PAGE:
Malcolm X

The story of Malcolm X is, of course, profoundly intertwined with that of Harlem.

As a leading figure in Harlem’s radical scene it may seem incongruous that he was appointed to the 28th Precinct’s Community Council to serve as a community liaison. The chairman of the 28th Precinct’s Community Council was James Hicks

the influential editor of the New York Amsterdam News. Hicks was impressed by Malcolm X’s masterful ability to control the crowds during a protest against police brutality in the spring of 1957.

Manning Marable captures the incident in Malcolm X: A Life of Reinvention:

Perhaps no single event catapulted Malcolm X into the public eye more than the police beating of Johnson X Hinton. Malcolm had quickly risen through the ranks of the NOI since his release from prison, becoming a permanent fixture in Philadelphia before being appointed the head minister of Harlem’s Mosque 7 in 1955. However, both the minister and the Nation of Islam maintained a low public profile and were regarded by most as little more than a fringe religious cult. This changed on April 26, 1957, when police intervened in a scuffle between a man and woman at 125th Street and Lenox Avenue. Hinton and several local mosque members came across the police beating the man. When Hinton and his companions were ordered to leave the scene, they refused and responded: “You’re not in Alabama − this is New York.” Hinton was then placed under arrest and subsequently beaten by patrolman Mike Dolan with his nightstick, receiving what was later described as “multiple lacerations of the scalp” and a “subdural hemorrhage.”

Malcolm X was quickly notified and marched with mosque members to the nearby 28th Precinct. Within a few telephone calls and in less than half an hour, fifty members of the Nation’s paramilitary group, the Fruit of Islam, stood in formation outside the precinct. There, Malcolm demanded that Hinton be admitted for treatment at Harlem Hospital while the crowd outside swelled to nearly two thousand. More impressive than the size of the silently protesting crowd was the orderliness and simplicity by which it was dispersed. Assured that Hinton had received the proper care, Malcolm approached the crowd, raised his arm, and gave a signal. One bystander described it as “eerie, because these people just faded into the night. It was the most orderly movement of four thousand to five thousand people I’ve ever seen in my life − they just simply disappeared − right before our eyes.” Malcolm’s silent command also left a strong impression on the New York Police. The chief inspector at the scene turned to Amsterdam News reporter James Hicks and said: “This is too much power for one man to have.”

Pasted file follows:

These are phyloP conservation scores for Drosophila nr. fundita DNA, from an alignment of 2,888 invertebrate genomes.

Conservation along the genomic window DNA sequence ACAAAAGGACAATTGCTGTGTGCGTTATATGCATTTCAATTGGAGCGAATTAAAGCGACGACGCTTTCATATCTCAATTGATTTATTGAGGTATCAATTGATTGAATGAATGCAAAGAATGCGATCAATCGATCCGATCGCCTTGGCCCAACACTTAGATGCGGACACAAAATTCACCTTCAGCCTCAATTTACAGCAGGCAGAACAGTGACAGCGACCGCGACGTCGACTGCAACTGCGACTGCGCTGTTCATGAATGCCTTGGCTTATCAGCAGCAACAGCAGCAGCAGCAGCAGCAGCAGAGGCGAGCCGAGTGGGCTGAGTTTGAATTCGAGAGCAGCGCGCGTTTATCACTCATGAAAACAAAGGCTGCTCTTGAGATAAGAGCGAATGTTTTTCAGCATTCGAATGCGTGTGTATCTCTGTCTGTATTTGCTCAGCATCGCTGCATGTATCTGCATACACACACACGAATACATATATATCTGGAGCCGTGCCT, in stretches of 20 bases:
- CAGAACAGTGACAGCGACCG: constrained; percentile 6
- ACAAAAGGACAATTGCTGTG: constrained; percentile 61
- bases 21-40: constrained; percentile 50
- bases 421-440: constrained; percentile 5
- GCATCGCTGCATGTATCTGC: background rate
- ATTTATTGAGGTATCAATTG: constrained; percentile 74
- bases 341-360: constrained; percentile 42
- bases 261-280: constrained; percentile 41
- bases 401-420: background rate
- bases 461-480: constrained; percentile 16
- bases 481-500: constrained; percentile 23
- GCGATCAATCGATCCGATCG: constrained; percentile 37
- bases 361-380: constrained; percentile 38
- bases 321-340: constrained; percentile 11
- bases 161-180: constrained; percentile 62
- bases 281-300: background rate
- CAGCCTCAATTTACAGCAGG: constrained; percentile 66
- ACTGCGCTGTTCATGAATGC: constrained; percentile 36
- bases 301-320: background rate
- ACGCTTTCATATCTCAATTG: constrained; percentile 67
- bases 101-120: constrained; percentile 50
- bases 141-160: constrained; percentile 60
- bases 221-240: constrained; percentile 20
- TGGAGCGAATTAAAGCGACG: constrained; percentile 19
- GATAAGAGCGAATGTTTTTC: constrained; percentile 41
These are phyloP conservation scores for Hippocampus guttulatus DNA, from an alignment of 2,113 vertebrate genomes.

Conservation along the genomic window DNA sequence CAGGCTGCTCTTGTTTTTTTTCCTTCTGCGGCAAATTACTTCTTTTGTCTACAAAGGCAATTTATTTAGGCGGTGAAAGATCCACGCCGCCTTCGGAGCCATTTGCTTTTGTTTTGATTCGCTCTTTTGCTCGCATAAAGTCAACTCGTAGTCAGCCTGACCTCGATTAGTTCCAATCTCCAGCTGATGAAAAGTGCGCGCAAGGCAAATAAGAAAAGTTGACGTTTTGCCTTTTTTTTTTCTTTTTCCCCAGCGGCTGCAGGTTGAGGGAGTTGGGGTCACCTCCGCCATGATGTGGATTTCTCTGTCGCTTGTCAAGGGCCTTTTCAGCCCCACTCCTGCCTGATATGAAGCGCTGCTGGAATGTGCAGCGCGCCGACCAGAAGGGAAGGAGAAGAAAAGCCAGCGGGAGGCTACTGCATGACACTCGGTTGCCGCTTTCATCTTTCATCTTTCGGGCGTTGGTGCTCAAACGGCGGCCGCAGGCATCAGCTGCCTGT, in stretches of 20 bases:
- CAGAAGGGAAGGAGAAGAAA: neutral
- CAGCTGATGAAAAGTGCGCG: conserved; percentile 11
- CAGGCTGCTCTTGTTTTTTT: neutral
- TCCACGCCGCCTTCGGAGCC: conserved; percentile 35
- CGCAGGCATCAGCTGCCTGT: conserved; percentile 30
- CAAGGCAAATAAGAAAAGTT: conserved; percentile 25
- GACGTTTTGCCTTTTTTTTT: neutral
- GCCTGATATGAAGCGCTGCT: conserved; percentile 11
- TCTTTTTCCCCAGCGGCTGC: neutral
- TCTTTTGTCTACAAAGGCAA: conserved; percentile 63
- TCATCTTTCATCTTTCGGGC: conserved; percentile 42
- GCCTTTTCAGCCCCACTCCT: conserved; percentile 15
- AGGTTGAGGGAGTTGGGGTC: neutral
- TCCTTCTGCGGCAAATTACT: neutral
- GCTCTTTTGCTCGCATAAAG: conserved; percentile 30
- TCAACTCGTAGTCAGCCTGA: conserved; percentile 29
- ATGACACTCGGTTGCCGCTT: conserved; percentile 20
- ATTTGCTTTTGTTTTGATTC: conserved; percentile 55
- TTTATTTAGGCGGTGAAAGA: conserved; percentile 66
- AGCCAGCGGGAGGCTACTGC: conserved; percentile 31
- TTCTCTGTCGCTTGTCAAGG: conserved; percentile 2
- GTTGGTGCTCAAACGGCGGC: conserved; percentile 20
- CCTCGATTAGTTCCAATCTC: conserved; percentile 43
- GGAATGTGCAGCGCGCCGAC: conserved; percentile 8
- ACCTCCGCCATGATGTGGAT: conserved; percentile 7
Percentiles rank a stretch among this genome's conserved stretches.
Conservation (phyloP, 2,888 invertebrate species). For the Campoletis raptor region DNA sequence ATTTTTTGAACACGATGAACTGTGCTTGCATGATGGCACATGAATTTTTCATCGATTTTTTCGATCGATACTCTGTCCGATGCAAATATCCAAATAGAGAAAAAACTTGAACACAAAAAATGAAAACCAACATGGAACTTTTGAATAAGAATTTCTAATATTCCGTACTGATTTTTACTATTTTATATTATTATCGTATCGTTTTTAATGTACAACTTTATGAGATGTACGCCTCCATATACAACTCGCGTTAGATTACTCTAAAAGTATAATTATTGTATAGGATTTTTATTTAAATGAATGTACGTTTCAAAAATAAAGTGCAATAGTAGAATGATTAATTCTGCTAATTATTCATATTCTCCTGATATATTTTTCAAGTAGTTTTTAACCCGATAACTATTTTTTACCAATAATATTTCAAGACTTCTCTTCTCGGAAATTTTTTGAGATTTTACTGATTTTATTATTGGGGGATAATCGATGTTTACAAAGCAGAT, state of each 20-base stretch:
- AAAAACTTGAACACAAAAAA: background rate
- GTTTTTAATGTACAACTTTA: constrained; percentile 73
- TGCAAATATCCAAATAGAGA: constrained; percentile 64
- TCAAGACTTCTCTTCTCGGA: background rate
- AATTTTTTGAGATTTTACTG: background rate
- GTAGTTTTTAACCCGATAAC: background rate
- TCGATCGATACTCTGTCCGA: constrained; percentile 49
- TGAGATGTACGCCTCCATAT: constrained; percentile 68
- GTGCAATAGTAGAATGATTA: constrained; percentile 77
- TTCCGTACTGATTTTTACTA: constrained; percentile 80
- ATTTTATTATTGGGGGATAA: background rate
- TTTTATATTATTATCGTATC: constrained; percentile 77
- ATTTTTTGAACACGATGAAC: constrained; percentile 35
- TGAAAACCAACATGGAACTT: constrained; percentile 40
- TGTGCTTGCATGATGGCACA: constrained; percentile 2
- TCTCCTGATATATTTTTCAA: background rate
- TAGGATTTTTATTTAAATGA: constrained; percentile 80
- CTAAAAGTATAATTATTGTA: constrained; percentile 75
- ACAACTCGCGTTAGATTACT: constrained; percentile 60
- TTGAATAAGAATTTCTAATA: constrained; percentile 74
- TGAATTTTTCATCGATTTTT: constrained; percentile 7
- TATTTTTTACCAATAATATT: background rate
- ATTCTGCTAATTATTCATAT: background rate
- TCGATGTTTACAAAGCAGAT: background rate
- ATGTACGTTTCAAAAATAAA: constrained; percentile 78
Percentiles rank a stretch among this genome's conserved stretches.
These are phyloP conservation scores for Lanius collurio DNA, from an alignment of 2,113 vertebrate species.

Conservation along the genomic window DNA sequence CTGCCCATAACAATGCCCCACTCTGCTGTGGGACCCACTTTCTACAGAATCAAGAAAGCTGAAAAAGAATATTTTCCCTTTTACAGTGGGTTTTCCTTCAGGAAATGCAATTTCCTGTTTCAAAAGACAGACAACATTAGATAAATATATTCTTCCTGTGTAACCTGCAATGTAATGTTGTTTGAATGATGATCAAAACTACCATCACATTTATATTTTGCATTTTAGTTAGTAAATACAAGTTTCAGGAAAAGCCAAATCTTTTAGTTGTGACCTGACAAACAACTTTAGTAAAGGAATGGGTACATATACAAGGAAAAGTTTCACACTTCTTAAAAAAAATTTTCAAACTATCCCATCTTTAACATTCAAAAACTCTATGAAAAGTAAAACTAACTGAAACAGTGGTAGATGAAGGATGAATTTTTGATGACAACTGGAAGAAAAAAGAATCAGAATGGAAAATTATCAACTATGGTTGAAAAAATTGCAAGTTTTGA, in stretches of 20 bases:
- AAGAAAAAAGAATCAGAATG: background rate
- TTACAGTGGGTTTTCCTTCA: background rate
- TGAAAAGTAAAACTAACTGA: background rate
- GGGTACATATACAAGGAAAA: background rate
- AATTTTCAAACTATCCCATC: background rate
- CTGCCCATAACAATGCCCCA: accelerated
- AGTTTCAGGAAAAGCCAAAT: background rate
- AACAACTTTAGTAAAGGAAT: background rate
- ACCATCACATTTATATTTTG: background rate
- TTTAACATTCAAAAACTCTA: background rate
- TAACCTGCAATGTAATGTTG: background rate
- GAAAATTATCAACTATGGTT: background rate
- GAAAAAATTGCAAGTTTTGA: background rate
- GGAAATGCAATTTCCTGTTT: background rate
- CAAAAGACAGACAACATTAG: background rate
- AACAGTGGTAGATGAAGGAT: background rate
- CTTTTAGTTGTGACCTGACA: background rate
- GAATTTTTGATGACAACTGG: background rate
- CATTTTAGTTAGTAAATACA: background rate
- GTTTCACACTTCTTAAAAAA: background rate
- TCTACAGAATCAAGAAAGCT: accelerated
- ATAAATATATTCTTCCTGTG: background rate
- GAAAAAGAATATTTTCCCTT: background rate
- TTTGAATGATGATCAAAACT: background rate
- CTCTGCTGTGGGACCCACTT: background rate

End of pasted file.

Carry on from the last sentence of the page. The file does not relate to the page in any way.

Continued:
The event garnered media attention for both the Nation of Islam and for Malcolm individually, earning him the reputation as the one man who “could stop a race riot − or start one.” Of course, it was not merely the Harlem public, but the NYPD which took an active notice. The chief inspector quickly released a series of urgent inquiries to police departments and government agencies in Michigan and Massachusetts requesting Malcolm’s criminal background. Malcolm also became a primary concern for the department’s newly formed surveillance unit, the Bureau of Special Services and Investigation (BOSS). The Nation of Islam eventually filed three lawsuits, the largest of them for a million-dollars. The sum of $70,000 eventually granted Hinton the largest damage award the city had ever paid in a police brutality case and was granted by an all-white jury. Ultimately the legacy of the Johnson X Hinton case was not merely Malcolm X’s explosion onto the local and national scene, but the strong precedent set against police brutality through litigation and public protest.

Below you can see the old 28th Precinct station house on April 3rd, 1918:

Today the brutalist bunker (complete with a modernist moat, defensive wall, and projecting parapets) is anything but, architecturally welcoming.

For Spike Lee’s interpretation of this event see:

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